The International Olympiad '**"Tuymaada"** is an annual mathematics competition for secondary school students held in Republic of Saka, Russia. The contestants compete individually. The participating teams (national and local teams) can have up to three students. . The contest is held in two days of competitions, in July.

Here are a few interesting math problems from **Tuymaada**:

1. Positive integers a < b are given. Prove that among every b

consecutive positive integers there are two numbers whose product

is divisible by ab.

2. What minimum number of colours is sufficient to colour all positive real

numbers so that every two numbers whose ratio is 4 or 8 have different colours?

3. Several knights are arranged on an infinite chessboard.

No square is attacked by more than one knight (in particular, a square

occupied by a knight can be attacked by one knight but not by two). Sasha

outlined a 14x16 rectangle. What maximum number of knights can

this rectangle contain?

4. Prove that there exists a positive c such that for every positive

integer N among any N positive integers not exceeding 2N there

are two numbers whose greatest common divisor is greater than cN.

5. Seven different odd primes are given. Is it possible that the

difference of 8th powers of every two of them is divisible by each of the

remained numbers?

6. 100 boxers of different strength participate in the Boxing Championship

of Dirtytrickland. Each of them fights each other once. Several boxers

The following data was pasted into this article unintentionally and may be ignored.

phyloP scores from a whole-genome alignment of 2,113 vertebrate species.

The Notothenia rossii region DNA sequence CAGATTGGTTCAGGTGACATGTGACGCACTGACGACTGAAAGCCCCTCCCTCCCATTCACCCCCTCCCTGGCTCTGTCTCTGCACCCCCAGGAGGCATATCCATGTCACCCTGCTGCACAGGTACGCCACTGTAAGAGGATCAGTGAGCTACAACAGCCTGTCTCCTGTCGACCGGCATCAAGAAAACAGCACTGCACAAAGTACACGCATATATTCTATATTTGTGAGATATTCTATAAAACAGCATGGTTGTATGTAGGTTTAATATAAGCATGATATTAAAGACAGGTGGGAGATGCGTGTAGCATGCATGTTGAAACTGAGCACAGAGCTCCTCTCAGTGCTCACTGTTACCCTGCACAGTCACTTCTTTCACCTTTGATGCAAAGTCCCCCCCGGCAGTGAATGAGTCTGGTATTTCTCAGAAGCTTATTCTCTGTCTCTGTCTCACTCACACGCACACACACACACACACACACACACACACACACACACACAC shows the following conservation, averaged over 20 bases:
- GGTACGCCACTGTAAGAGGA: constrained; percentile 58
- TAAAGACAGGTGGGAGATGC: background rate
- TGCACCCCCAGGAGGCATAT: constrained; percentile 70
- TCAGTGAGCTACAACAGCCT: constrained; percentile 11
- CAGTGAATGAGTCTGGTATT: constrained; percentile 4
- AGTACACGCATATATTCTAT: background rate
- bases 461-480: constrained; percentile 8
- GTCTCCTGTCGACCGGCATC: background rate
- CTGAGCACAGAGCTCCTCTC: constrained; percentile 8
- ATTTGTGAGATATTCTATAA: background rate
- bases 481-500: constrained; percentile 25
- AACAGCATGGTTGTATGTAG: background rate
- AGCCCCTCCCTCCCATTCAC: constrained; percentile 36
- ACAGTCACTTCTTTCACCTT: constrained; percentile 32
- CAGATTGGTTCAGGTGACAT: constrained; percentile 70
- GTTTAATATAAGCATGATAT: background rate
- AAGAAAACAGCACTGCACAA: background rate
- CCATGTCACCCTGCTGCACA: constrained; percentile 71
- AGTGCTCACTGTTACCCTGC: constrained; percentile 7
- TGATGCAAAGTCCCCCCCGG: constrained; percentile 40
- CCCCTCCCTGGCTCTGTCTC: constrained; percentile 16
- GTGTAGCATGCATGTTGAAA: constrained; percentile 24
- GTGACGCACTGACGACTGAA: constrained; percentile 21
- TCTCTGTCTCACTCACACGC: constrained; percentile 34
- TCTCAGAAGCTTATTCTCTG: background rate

formed a plot: each of them put a leaden horseshoe in his boxing-glove

during one of his fights. When just one of two boxers has a horseshoe,

he wins; otherwise, the stronger boxer wins. It turned out after

the championship that three boxers won more fights than any of the three

strongest participants.

What is the minimum possible number of plotters?

7. Organizers of a mathematical congress found that if they

accomodate any participant in a single room the rest can be accomodated

in double rooms so that two persons living in every double room know each

other.

Prove that every participant can organize a round table on graph theory

for himself and even number of other people so that each participant of

the round table knows both his neighbours.

8.Several rooks stand in the squares of the table shown in the figure.

The rooks beat all the squares (we suppose that a rook beats the square

it stands in). Prove that one can remove several rooks so that not more

than 11 rooks are left and these rooks still beat all the squares.

## Sunday, February 3, 2008

### Tuymaada math competition

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